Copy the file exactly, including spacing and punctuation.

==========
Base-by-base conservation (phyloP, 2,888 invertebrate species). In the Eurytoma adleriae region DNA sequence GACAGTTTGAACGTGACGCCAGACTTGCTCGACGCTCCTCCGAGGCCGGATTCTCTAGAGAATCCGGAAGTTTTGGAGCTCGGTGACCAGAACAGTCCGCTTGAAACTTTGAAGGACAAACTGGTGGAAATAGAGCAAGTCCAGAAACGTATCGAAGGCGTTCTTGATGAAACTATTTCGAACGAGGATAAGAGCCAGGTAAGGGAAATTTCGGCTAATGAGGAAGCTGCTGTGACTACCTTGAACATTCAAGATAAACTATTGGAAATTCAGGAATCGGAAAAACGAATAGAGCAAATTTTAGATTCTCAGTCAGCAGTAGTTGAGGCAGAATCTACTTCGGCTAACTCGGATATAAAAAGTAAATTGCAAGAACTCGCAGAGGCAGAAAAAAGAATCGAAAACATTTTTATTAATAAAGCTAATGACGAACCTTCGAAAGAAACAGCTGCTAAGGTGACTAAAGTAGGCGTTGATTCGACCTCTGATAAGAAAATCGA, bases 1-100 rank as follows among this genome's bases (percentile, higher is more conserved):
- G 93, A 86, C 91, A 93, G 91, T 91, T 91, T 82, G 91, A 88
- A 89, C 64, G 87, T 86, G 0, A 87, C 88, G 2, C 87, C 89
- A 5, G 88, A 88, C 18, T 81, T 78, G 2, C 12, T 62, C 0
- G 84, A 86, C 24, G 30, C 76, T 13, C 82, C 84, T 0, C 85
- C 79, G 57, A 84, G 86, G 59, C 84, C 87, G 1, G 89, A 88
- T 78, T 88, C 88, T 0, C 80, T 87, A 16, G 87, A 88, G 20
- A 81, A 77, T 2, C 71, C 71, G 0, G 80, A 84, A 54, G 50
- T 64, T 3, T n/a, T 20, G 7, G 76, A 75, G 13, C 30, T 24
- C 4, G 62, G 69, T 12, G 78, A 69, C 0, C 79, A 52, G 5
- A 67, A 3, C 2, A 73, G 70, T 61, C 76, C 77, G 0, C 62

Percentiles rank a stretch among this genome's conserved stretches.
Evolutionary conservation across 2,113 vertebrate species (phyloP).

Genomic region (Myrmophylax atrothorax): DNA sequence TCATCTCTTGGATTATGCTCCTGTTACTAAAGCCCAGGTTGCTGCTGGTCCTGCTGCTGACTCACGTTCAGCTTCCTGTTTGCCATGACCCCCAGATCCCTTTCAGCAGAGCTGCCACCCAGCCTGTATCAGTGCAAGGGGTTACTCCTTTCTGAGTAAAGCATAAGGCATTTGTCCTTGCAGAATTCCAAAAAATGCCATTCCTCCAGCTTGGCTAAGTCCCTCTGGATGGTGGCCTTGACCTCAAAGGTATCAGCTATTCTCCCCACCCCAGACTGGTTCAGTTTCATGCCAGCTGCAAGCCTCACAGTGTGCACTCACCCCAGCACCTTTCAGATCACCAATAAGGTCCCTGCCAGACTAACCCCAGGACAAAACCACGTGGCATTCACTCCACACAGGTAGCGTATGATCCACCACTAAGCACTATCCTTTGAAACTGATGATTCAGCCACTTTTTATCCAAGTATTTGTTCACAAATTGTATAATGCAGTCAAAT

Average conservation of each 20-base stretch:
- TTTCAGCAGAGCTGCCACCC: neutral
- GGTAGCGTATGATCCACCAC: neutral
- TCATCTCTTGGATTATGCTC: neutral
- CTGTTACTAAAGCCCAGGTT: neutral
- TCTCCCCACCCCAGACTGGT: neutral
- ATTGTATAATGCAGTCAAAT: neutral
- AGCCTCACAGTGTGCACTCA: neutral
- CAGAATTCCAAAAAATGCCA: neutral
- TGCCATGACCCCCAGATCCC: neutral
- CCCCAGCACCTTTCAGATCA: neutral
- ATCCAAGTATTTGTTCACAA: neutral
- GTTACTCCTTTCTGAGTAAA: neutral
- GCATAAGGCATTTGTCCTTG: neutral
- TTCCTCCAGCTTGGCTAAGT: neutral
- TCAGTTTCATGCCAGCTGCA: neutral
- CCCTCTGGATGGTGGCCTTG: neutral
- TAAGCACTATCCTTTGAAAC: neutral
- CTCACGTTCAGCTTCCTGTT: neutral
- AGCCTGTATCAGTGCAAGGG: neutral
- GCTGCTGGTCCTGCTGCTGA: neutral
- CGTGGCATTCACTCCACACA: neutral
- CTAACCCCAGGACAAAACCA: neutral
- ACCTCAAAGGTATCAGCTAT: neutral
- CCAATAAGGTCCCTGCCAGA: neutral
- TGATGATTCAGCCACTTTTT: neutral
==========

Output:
Base-by-base conservation (phyloP, 2,888 invertebrate species). In the Eurytoma adleriae region DNA sequence GACAGTTTGAACGTGACGCCAGACTTGCTCGACGCTCCTCCGAGGCCGGATTCTCTAGAGAATCCGGAAGTTTTGGAGCTCGGTGACCAGAACAGTCCGCTTGAAACTTTGAAGGACAAACTGGTGGAAATAGAGCAAGTCCAGAAACGTATCGAAGGCGTTCTTGATGAAACTATTTCGAACGAGGATAAGAGCCAGGTAAGGGAAATTTCGGCTAATGAGGAAGCTGCTGTGACTACCTTGAACATTCAAGATAAACTATTGGAAATTCAGGAATCGGAAAAACGAATAGAGCAAATTTTAGATTCTCAGTCAGCAGTAGTTGAGGCAGAATCTACTTCGGCTAACTCGGATATAAAAAGTAAATTGCAAGAACTCGCAGAGGCAGAAAAAAGAATCGAAAACATTTTTATTAATAAAGCTAATGACGAACCTTCGAAAGAAACAGCTGCTAAGGTGACTAAAGTAGGCGTTGATTCGACCTCTGATAAGAAAATCGA, bases 1-100 rank as follows among this genome's bases (percentile, higher is more conserved):
- G 93, A 86, C 91, A 93, G 91, T 91, T 91, T 82, G 91, A 88
- A 89, C 64, G 87, T 86, G 0, A 87, C 88, G 2, C 87, C 89
- A 5, G 88, A 88, C 18, T 81, T 78, G 2, C 12, T 62, C 0
- G 84, A 86, C 24, G 30, C 76, T 13, C 82, C 84, T 0, C 85
- C 79, G 57, A 84, G 86, G 59, C 84, C 87, G 1, G 89, A 88
- T 78, T 88, C 88, T 0, C 80, T 87, A 16, G 87, A 88, G 20
- A 81, A 77, T 2, C 71, C 71, G 0, G 80, A 84, A 54, G 50
- T 64, T 3, T n/a, T 20, G 7, G 76, A 75, G 13, C 30, T 24
- C 4, G 62, G 69, T 12, G 78, A 69, C 0, C 79, A 52, G 5
- A 67, A 3, C 2, A 73, G 70, T 61, C 76, C 77, G 0, C 62

Percentiles rank a stretch among this genome's conserved stretches.
Evolutionary conservation across 2,113 vertebrate species (phyloP).

Genomic region (Myrmophylax atrothorax): DNA sequence TCATCTCTTGGATTATGCTCCTGTTACTAAAGCCCAGGTTGCTGCTGGTCCTGCTGCTGACTCACGTTCAGCTTCCTGTTTGCCATGACCCCCAGATCCCTTTCAGCAGAGCTGCCACCCAGCCTGTATCAGTGCAAGGGGTTACTCCTTTCTGAGTAAAGCATAAGGCATTTGTCCTTGCAGAATTCCAAAAAATGCCATTCCTCCAGCTTGGCTAAGTCCCTCTGGATGGTGGCCTTGACCTCAAAGGTATCAGCTATTCTCCCCACCCCAGACTGGTTCAGTTTCATGCCAGCTGCAAGCCTCACAGTGTGCACTCACCCCAGCACCTTTCAGATCACCAATAAGGTCCCTGCCAGACTAACCCCAGGACAAAACCACGTGGCATTCACTCCACACAGGTAGCGTATGATCCACCACTAAGCACTATCCTTTGAAACTGATGATTCAGCCACTTTTTATCCAAGTATTTGTTCACAAATTGTATAATGCAGTCAAAT

Average conservation of each 20-base stretch:
- TTTCAGCAGAGCTGCCACCC: neutral
- GGTAGCGTATGATCCACCAC: neutral
- TCATCTCTTGGATTATGCTC: neutral
- CTGTTACTAAAGCCCAGGTT: neutral
- TCTCCCCACCCCAGACTGGT: neutral
- ATTGTATAATGCAGTCAAAT: neutral
- AGCCTCACAGTGTGCACTCA: neutral
- CAGAATTCCAAAAAATGCCA: neutral
- TGCCATGACCCCCAGATCCC: neutral
- CCCCAGCACCTTTCAGATCA: neutral
- ATCCAAGTATTTGTTCACAA: neutral
- GTTACTCCTTTCTGAGTAAA: neutral
- GCATAAGGCATTTGTCCTTG: neutral
- TTCCTCCAGCTTGGCTAAGT: neutral
- TCAGTTTCATGCCAGCTGCA: neutral
- CCCTCTGGATGGTGGCCTTG: neutral
- TAAGCACTATCCTTTGAAAC: neutral
- CTCACGTTCAGCTTCCTGTT: neutral
- AGCCTGTATCAGTGCAAGGG: neutral
- GCTGCTGGTCCTGCTGCTGA: neutral
- CGTGGCATTCACTCCACACA: neutral
- CTAACCCCAGGACAAAACCA: neutral
- ACCTCAAAGGTATCAGCTAT: neutral
- CCAATAAGGTCCCTGCCAGA: neutral
- TGATGATTCAGCCACTTTTT: neutral